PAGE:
I recommend that your readers should read the material on "The Curse of Benchmarking" by Vayanos and Woolley - I am unable to provide a link at the moment but I am sure that Graham can help out.

Andrew Brown

June 23, 2016

Roger's piece shows why long-only domestic equity funds are increasingly being ignored by folks who are gravitating towards overseas funds. Where I struggle is two-fold:

(1) paying active fees (1%+) to benchmark huggers; and
(2) paying performance fees on top of a sometimes high base fee to use their stock picking skills and research to be long only.

It stands to reason if a manager is struggling to find value and is 30% cash that they must be able to find over-valuation, poor businesses and catalysts for degradation of share price, thereby pocketing performance from shorting. I accept the theory of "infinite losses" but can't accept that this cannot be practically managed by a professional with position limits and derivatives if available.

I've had a public debate previously about shorting "valuation excesses" but in the same context of finding the holy trinity of valuation, accounting return and management, the same works the other way. I've personally found plenty of scope in Australia (retail is an especially fertile field...) to do this and earn extra returns.

I accept that proper long/short funds may mess up the "asset allocator" at the margin, but at least you would be certain of getting what you pay for: investment management expertise of research and portfolio construction.

Graham Hand

June 24, 2016

Hi Andrew, I'll leave Roger to respond to some of your points if he wishes, but I point out that his funds are not 'benchmark huggers'. I agree that paying active fees for a manager who has a tiny tracking error to an index is not money well-spent, but as I understand Roger's approach, he is a stock-picker not a hugger.

Andrew Brown

June 25, 2016

Hi Graham, Sorry that comment not aimed at Roger - very aware he is not a "hugger" - but at funds generally. I'm keen to see managers who tell me stuff is overpriced to provide a benefit to that view where possible.

Ashley

June 23, 2016

I agree that long only equity funds should be 100% long. Leave the asset allocation decision to the asset allocation function. Equity managers should stick to 100% long exposure in local currency of the stock they are picking, and leave AA and currency decisions to others.

Berkshire Hathaway is more of an unconstrained hedge fund than a long-only equity fund. It happened to have been in the right place at the right time – ie mostly US equities over the past 50 years. Plus some great stock picking.

john

June 23, 2016

For a value manager, seems to gloss over the real value point here.

It comes down to fees, and performance fees. Fund management/admin fees of 1.5% on 'cash' seem excessive. Who doesn't know how to park money in a bank account?

Moreover a performance fee of 15.38% on the cash - if the market goes down then the cash 'beats its index' - and the bet here is mkt is overvalued, so expecting it to go down; is fine for some I suppose.

bottom line, if you are paid to enter the arena and invest, so be it. But don't sit in the stadium and expect to pocket match fees.

I would have a happier view if the fund excluded the cash portion from fee charges ... but no such luck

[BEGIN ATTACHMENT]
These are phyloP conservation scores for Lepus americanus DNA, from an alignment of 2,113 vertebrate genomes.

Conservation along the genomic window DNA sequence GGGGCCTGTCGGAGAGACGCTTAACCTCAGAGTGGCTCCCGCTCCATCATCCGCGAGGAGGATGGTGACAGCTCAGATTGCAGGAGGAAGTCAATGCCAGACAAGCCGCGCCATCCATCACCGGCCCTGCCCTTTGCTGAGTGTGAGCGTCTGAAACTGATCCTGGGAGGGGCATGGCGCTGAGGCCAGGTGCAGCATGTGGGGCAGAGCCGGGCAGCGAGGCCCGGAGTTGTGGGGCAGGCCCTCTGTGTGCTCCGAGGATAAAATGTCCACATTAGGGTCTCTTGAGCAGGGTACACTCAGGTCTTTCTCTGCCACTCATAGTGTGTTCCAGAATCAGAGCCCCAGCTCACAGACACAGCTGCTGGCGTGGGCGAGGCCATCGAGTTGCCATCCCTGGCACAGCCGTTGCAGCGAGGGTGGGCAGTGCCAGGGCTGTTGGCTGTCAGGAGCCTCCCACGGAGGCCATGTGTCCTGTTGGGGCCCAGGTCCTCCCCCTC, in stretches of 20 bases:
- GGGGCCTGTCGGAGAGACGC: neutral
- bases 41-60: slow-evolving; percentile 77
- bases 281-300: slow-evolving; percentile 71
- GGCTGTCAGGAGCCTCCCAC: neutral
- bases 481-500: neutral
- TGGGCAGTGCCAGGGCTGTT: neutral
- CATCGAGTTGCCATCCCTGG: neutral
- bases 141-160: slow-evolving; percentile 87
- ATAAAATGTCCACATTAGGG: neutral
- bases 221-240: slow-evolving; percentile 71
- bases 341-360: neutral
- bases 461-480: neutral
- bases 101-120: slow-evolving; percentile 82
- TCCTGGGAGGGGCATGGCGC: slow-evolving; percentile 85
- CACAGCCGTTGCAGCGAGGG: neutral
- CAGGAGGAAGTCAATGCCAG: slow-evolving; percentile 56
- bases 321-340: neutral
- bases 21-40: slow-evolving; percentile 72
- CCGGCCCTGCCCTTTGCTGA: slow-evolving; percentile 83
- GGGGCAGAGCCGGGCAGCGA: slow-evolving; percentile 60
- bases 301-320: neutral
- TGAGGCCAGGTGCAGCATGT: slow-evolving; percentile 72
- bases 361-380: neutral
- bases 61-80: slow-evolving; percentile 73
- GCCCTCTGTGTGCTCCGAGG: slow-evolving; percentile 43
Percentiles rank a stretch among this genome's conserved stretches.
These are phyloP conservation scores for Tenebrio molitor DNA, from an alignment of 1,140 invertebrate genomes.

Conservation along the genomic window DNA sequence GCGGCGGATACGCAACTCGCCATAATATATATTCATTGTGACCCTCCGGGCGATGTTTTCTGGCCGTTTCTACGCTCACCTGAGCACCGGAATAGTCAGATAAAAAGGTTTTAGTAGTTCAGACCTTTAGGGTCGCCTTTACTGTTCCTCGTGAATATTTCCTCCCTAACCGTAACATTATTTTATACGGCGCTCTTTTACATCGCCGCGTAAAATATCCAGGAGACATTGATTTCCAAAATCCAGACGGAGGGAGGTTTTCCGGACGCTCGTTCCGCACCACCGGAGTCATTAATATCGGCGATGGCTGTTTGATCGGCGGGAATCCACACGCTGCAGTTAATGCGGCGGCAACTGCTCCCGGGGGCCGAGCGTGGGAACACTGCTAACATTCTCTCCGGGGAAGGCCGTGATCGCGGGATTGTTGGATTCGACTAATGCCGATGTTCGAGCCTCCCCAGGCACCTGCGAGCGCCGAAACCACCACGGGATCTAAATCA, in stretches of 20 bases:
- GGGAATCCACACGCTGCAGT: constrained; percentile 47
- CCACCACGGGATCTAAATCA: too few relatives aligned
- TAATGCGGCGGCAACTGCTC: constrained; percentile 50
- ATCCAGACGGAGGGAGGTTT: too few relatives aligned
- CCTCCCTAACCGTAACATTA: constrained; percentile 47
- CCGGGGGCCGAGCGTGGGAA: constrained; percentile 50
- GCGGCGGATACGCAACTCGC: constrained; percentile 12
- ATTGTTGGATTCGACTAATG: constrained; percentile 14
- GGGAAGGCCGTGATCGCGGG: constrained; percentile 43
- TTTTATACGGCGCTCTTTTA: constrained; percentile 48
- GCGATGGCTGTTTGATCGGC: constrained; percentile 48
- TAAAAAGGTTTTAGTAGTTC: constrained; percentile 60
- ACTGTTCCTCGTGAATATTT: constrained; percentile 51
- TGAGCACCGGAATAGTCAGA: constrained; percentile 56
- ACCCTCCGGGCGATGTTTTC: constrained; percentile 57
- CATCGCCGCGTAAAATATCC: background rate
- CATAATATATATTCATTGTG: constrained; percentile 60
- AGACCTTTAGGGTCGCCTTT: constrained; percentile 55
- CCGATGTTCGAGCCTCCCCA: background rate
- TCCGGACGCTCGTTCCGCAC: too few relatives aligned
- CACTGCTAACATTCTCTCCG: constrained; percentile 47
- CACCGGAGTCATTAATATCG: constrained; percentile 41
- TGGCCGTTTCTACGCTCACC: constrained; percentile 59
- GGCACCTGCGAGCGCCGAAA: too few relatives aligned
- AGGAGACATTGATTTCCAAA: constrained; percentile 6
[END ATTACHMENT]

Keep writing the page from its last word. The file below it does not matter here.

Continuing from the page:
Bryan

June 24, 2016

Good point John,
Asset fees should be on invested capital and performance on the fund growth over the benchmark

Ashley Owen

June 23, 2016

Stephen, I'm with Roger on the issue of cash eroding purchasing power much of the
time. In Australia cash has suffered negative real total returns 38% (according to my data base) of the time since Federation (and that's before tax - it's even worse after tax).

Cash suffers longer and deeper drawdowns in total returns than shares or virtually any other asset. Cash is risky indeed – periods of 30+ years of real losses and 60+ years to
recover real value. Far worse than shares or other so-called ‘risky’ assets!

Cash is also the least tax efficient - with the entire return taxable at full marginal rate.

Stephen

June 23, 2016

Roger says that hiding cash erodes your purchasing power but in Australia we have had 25 years of pretty much positive cash returns. The story changes a bit if you go back further.

SMSF Trustee

June 23, 2016

That answers Graham's question, but does it really address Graham's issue?

In my SMSF I have allocations to equity managers that I expect to be in equities. I understand that there may be times when cash builds up a little, but 30% would be excessive. I am comfortable for that part of my portfolio to wear the volatility of markets - including when they become over and under valued.

I have other allocations to tactical managers, where I expect them to move around asset classes based upon deviations from value and other fundamental and technical factors. I expect them sometimes to have heaps of cash, ready to deploy when value reappears.

I would not want the Colonial Geared Share Fund to try to be in the latter.

So what you're telling me, Roger, is that were I to consider your fund I would have to look at it in the context of my tactical allocation funds rather than my core equity funds. Because you could cash it up quite a lot, contrary to what I want that part of my portfolio to do.

To be honest, I wouldn't want to do that with a fund that had the choice between Australian equities and cash only. I want the multi-asset funds that might go into global sovereign bonds or local bank sub-debt or property or somewhere else rather than just cash. If they go into cash so be it, but that shouldn't be the only option.

So I hear what you're saying, which is a good answer to Graham's question. But it doesn't satisfy me that the issue Graham was asking about has been adequately addressed.